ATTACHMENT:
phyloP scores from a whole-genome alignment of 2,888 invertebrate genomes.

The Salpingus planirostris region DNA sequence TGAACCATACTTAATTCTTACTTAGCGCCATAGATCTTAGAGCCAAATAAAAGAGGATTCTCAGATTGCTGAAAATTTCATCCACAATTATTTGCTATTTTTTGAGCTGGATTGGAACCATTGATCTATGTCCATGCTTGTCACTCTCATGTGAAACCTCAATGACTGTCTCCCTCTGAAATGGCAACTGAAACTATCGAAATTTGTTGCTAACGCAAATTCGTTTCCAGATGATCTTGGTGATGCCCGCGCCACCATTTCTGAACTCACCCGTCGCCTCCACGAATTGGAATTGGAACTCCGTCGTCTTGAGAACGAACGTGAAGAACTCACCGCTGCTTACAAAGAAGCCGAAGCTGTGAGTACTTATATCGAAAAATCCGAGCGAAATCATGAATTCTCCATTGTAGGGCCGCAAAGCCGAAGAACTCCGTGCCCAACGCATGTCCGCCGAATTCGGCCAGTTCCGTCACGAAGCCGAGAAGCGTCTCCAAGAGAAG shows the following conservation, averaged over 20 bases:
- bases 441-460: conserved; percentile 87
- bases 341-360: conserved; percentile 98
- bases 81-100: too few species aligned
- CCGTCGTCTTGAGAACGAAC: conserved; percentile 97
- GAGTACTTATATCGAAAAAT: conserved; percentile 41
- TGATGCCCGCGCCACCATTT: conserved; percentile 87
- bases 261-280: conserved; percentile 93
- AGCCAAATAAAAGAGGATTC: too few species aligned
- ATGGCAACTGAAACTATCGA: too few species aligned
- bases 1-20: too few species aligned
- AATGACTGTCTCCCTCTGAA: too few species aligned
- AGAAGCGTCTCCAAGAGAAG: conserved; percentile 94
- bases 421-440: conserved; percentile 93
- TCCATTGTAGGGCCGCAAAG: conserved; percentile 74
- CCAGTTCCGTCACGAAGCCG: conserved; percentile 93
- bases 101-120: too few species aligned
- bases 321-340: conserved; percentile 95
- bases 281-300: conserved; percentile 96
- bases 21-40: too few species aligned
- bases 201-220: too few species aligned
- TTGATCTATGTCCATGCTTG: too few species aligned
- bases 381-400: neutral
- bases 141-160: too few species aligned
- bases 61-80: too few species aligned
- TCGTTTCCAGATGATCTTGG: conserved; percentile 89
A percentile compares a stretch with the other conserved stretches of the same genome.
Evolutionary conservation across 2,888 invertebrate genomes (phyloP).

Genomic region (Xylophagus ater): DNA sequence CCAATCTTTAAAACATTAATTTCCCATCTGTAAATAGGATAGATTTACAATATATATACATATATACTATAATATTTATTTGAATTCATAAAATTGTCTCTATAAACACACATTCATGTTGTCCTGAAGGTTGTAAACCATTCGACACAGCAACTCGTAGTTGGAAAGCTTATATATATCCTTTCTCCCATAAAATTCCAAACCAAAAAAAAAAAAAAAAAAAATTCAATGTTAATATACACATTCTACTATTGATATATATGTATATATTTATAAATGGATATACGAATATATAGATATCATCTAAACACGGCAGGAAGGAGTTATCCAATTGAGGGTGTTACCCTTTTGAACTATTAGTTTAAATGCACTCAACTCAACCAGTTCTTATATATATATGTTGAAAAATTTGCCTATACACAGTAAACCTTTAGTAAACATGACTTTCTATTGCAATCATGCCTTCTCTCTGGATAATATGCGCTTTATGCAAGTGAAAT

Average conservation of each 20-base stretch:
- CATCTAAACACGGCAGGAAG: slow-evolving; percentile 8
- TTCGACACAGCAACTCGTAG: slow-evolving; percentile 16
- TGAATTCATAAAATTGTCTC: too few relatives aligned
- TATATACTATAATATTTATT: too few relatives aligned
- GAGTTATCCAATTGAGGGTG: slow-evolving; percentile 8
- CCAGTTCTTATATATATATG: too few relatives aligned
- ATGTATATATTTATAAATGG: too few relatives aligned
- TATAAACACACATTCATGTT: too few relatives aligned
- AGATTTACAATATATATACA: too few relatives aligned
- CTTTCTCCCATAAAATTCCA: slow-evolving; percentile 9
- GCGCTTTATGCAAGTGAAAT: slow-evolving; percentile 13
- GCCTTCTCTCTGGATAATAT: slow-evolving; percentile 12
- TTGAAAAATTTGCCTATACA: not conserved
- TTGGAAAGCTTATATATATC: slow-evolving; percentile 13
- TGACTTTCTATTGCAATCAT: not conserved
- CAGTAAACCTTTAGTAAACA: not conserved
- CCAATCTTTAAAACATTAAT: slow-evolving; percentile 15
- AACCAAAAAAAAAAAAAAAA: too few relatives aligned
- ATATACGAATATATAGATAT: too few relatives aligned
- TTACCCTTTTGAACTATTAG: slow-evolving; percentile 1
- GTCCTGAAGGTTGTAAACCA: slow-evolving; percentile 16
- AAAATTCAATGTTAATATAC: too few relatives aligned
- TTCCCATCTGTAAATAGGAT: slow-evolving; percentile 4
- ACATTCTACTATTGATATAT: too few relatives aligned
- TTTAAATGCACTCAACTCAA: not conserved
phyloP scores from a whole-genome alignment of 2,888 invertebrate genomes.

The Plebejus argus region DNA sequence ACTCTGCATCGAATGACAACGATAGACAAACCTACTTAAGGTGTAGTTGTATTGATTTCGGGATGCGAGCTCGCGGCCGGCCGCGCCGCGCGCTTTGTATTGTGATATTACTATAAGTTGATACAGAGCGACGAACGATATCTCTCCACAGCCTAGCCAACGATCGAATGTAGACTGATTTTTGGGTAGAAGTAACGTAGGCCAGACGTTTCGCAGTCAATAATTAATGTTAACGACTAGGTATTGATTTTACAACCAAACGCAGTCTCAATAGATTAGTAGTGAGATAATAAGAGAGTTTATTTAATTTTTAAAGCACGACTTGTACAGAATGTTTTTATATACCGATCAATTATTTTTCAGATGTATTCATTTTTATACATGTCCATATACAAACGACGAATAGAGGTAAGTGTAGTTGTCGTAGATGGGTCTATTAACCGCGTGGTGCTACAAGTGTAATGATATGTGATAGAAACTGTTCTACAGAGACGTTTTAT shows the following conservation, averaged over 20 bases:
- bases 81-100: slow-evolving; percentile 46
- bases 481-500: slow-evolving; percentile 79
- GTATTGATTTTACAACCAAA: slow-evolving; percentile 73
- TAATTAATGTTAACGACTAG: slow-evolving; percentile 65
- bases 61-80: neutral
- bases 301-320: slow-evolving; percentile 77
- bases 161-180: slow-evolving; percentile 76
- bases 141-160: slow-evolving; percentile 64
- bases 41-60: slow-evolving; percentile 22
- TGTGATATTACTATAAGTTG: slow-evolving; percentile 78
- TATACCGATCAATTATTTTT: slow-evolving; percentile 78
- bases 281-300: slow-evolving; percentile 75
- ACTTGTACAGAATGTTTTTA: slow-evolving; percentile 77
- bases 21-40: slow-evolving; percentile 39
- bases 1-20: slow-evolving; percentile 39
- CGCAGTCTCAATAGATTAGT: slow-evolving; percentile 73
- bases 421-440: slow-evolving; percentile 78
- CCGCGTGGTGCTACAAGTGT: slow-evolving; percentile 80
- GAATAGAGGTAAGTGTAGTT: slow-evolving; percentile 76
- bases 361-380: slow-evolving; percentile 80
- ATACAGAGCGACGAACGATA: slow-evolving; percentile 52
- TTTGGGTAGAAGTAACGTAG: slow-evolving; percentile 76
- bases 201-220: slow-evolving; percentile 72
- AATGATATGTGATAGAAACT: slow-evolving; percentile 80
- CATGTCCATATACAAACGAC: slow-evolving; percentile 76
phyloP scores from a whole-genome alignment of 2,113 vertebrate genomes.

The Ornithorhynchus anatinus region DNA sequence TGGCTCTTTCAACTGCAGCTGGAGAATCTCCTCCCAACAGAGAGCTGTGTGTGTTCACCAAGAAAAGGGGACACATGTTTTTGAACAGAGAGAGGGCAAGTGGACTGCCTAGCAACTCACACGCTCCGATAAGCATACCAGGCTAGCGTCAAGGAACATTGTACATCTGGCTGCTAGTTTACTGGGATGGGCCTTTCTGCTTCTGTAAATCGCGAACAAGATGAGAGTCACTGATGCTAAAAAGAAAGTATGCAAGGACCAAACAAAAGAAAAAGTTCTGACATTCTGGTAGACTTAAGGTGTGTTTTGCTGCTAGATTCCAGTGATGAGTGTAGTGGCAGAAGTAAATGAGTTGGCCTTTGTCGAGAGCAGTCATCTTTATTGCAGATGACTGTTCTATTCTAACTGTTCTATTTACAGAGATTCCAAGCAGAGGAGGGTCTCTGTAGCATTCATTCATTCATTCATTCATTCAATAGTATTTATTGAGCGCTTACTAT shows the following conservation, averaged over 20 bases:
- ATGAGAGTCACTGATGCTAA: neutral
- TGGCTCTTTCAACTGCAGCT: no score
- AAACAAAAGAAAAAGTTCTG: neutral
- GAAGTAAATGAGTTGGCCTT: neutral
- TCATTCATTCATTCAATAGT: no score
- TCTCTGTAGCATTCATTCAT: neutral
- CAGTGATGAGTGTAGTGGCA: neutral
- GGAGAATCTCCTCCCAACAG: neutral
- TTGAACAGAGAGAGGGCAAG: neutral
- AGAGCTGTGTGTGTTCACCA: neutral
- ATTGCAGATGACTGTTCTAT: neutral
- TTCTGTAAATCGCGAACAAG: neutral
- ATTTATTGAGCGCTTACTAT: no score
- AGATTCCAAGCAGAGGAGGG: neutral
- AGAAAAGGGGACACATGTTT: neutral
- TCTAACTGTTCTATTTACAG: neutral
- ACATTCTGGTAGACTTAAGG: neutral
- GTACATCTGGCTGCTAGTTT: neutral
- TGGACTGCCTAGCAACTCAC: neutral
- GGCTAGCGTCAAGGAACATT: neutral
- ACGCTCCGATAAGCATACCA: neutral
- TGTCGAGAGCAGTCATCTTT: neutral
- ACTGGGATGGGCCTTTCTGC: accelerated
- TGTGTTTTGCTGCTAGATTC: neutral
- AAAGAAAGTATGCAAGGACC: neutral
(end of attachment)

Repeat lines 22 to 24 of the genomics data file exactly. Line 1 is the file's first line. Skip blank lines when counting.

- bases 201-220: too few species aligned
- TTGATCTATGTCCATGCTTG: too few species aligned
- bases 381-400: neutral